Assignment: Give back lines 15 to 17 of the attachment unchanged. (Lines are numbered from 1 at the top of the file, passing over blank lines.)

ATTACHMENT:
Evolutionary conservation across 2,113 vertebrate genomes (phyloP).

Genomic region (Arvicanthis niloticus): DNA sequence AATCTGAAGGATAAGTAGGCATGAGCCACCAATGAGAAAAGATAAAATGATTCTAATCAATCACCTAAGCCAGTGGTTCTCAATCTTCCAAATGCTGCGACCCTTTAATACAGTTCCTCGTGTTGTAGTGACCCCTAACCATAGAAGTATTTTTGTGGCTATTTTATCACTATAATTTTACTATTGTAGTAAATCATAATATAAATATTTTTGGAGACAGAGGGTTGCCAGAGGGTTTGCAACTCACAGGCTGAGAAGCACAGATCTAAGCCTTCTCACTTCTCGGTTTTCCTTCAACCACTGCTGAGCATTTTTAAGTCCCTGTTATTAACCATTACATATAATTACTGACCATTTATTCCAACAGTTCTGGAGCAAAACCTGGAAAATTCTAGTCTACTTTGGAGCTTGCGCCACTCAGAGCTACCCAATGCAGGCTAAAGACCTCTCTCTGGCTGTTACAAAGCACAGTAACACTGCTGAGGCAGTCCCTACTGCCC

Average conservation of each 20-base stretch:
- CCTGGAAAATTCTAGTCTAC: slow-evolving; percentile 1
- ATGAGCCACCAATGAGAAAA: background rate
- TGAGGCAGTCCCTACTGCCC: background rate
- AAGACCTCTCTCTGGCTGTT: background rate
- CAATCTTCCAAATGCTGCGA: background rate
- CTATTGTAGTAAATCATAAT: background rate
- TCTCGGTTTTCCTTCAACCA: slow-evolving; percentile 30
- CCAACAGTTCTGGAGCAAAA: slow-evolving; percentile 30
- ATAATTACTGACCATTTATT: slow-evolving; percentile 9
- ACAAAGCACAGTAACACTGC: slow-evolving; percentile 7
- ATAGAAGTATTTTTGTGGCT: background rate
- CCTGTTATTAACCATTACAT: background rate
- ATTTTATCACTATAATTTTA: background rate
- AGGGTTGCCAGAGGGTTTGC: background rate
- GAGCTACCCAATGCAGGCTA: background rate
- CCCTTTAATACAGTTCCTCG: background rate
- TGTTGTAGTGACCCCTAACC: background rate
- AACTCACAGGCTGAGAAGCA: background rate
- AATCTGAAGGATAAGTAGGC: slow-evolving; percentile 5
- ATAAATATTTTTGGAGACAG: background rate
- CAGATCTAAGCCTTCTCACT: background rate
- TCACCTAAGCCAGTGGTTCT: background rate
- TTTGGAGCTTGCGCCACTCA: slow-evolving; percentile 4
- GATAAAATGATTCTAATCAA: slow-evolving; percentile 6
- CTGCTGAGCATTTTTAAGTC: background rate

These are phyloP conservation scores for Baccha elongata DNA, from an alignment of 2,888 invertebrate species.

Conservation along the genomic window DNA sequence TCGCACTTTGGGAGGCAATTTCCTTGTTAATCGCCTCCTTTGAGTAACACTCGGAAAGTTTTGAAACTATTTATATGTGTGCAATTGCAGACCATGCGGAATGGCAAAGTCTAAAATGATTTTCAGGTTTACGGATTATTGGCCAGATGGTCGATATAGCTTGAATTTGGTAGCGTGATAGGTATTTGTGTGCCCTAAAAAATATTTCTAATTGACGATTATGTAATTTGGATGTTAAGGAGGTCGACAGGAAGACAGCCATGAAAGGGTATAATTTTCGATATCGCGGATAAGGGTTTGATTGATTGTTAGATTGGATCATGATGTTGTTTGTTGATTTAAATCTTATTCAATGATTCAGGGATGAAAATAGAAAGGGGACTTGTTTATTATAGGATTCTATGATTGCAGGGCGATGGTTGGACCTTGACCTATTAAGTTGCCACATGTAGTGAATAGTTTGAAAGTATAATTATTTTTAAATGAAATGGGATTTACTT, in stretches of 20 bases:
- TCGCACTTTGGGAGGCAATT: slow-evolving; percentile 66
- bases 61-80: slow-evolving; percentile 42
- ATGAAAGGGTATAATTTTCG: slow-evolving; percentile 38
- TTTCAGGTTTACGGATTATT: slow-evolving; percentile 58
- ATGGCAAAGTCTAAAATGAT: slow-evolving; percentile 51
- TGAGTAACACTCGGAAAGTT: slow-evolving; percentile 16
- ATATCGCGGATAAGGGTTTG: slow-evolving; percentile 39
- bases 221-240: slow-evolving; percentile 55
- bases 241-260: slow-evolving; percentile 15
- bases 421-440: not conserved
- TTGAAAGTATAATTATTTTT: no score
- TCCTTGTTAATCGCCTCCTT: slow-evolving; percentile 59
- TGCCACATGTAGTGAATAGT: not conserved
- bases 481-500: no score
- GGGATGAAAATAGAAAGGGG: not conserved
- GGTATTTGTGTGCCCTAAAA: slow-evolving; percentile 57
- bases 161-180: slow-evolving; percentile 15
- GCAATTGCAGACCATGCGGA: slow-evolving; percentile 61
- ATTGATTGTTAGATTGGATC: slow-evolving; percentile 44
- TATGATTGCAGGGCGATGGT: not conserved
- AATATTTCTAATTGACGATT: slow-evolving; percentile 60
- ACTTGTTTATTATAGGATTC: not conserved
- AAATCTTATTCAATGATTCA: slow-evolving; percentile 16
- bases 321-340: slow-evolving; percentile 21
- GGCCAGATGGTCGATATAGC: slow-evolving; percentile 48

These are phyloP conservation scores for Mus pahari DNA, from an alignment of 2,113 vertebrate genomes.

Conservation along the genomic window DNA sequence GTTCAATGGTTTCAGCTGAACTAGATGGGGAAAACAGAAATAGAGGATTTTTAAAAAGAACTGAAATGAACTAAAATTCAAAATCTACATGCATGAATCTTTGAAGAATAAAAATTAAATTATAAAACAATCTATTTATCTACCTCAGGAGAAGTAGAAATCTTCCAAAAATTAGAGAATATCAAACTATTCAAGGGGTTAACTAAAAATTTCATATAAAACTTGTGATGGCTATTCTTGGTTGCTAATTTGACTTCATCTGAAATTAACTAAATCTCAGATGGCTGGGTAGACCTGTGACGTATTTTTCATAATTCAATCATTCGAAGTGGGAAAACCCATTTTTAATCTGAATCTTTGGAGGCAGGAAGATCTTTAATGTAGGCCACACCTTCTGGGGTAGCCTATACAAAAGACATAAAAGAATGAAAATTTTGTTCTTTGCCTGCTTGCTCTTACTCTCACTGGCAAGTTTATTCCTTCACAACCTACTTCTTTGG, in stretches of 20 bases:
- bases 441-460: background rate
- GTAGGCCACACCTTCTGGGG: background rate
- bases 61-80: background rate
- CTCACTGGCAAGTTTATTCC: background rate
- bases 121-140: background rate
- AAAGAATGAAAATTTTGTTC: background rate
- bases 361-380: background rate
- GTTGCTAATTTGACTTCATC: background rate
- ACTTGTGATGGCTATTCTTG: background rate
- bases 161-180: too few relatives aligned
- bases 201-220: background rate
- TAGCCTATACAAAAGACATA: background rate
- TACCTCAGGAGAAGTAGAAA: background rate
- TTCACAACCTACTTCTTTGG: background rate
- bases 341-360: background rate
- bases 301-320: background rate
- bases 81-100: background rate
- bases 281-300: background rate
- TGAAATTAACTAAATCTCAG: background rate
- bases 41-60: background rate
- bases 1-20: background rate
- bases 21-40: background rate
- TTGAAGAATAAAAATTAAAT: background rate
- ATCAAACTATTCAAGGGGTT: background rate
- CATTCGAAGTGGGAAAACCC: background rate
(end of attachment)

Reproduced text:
- CCTGTTATTAACCATTACAT: background rate
- ATTTTATCACTATAATTTTA: background rate
- AGGGTTGCCAGAGGGTTTGC: background rate